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The CO2 Elephant in the Room: Curbing the Carbon Footprint of Astronomy

29 Jul 2020, 21:23 UTC
The CO2 Elephant in the Room: Curbing the Carbon Footprint of Astronomy
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This guest post was written by Isobel Romero-Shaw. Isobel is a PhD student at Monash University in Melbourne, Australia. She tries to figure out how black holes and neutron stars meet up and crash together by studying the vibrations that these collisions send rippling through space-time. This sounds thrilling, but on a day-to-day basis it mainly involves debugging code. When she’s done debugging, Isobel likes to spend time reading, drawing, and exploring.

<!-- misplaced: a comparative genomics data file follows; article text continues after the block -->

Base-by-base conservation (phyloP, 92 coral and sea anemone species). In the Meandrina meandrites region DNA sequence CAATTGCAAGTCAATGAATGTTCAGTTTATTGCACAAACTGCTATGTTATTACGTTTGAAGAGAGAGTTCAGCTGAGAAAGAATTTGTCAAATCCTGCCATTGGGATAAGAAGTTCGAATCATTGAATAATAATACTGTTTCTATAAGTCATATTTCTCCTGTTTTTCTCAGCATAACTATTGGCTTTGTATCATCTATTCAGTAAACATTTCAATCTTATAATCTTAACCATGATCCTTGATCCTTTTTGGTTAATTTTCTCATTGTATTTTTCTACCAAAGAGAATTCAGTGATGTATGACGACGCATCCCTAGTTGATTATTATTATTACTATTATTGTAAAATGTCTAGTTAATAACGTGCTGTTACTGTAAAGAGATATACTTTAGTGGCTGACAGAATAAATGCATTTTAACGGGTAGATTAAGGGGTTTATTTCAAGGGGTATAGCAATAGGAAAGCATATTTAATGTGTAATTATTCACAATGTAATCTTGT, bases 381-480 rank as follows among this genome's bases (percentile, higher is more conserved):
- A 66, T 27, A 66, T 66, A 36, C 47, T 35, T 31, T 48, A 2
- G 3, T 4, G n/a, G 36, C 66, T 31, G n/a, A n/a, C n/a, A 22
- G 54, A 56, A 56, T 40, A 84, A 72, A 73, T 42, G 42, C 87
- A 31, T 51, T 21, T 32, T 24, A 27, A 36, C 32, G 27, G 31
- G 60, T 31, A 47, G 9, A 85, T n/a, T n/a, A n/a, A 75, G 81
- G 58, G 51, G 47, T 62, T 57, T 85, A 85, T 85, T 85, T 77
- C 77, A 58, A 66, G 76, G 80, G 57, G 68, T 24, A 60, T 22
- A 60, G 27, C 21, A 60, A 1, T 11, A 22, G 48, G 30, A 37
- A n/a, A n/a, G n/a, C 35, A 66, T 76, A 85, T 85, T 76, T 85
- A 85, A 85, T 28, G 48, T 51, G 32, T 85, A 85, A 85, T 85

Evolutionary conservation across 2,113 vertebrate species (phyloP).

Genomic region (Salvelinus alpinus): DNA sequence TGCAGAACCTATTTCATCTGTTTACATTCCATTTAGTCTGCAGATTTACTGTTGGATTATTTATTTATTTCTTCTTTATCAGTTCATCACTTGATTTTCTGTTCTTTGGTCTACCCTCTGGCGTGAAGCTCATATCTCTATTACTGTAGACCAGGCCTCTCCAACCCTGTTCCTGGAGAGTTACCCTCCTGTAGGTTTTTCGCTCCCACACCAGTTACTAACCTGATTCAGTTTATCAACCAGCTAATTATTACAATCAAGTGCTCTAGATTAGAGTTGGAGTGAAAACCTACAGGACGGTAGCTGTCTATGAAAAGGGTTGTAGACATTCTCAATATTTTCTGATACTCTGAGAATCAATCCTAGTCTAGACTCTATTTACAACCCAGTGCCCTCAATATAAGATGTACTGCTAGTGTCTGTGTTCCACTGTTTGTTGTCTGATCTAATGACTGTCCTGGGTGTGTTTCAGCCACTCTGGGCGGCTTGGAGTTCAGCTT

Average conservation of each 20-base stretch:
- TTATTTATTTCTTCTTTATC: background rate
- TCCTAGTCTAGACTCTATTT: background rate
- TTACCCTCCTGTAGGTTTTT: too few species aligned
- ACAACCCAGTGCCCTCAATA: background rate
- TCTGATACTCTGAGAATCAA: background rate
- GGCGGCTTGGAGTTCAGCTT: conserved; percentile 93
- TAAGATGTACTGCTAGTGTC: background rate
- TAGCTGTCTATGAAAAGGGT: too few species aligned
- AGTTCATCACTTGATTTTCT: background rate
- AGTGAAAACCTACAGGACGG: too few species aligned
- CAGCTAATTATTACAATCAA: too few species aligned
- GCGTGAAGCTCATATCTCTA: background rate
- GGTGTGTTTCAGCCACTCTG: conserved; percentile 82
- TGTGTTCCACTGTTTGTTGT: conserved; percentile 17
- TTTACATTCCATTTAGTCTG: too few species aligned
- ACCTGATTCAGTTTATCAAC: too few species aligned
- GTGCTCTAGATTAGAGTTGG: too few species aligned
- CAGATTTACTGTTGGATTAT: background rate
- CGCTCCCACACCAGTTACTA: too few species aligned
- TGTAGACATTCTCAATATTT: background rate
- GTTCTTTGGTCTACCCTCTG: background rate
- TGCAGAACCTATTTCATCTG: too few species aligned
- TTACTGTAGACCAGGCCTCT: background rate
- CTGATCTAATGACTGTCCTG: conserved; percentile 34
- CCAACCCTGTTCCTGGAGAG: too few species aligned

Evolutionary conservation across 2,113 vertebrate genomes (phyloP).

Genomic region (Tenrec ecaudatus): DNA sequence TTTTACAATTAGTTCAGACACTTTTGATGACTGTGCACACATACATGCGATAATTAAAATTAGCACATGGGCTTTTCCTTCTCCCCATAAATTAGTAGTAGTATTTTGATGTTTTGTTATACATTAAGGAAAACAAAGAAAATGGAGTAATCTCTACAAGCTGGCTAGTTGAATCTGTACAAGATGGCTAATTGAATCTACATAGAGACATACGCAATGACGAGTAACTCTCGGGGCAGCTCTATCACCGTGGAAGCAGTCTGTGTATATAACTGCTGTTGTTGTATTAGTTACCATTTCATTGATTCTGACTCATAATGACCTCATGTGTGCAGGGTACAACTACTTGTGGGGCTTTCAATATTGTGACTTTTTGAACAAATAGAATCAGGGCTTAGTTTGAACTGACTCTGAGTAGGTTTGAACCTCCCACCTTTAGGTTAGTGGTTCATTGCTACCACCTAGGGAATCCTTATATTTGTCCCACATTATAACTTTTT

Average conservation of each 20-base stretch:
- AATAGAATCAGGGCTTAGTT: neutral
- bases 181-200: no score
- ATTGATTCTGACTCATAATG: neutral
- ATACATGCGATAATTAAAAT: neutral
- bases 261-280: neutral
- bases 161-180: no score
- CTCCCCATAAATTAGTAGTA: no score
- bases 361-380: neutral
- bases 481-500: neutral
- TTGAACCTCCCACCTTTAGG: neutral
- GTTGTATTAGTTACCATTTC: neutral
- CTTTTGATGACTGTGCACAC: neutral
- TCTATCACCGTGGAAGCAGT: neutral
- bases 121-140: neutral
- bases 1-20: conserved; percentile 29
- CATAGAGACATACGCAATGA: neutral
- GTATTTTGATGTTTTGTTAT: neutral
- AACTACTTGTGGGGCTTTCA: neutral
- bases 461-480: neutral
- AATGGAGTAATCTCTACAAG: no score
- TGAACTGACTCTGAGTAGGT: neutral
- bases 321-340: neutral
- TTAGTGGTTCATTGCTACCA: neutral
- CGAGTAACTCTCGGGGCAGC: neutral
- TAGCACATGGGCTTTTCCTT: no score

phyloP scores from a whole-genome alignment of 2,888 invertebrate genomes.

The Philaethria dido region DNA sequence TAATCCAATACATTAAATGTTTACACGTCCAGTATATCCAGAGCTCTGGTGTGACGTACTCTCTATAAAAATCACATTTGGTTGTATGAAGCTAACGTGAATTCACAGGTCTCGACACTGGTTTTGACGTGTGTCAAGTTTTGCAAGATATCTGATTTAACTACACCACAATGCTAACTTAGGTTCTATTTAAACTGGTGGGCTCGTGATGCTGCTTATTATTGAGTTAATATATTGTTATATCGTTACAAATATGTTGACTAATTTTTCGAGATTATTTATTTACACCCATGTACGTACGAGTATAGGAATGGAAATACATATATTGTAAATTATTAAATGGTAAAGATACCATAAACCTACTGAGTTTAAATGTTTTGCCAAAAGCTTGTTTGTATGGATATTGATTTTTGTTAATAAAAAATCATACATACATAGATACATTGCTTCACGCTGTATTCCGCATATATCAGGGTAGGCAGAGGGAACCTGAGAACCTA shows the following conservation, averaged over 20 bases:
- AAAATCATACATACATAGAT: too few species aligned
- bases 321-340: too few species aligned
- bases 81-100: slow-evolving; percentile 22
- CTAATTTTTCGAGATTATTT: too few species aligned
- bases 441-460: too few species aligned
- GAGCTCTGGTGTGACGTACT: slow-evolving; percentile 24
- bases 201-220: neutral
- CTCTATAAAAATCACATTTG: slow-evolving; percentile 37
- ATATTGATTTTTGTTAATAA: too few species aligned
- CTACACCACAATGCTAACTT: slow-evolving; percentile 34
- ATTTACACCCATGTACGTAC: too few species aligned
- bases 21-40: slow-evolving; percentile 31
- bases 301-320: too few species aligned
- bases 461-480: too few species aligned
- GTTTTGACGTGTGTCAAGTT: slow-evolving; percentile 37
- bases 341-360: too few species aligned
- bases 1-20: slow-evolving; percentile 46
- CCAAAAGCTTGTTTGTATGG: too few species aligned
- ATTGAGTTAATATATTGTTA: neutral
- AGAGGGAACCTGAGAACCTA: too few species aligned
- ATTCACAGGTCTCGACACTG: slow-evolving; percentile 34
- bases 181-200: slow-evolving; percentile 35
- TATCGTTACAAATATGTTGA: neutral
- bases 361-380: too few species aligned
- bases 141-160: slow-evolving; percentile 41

Although the carbon footprint of the average astronomer might lead you to believe we’re all wearing clown shoes, the situation we find ourselves in is no joke.The average human being is responsible for the release of about 7 tonnes of CO2 into the atmosphere every year — roughly equivalent to the heft of one fully-grown male elephant. This in itself is a problem; we must reduce our net carbon emissions to zero before 2050 in order to maintain a habitable planet. Nonetheless, the carbon emissions of astronomers put the global average in the shade. In their recent study on the carbon emissions of Australian astronomers, Dr. Adam Stevens et al. found that the average astronomer could be sending more than 37 tonnes of CO2 — that’s five CO2 ...

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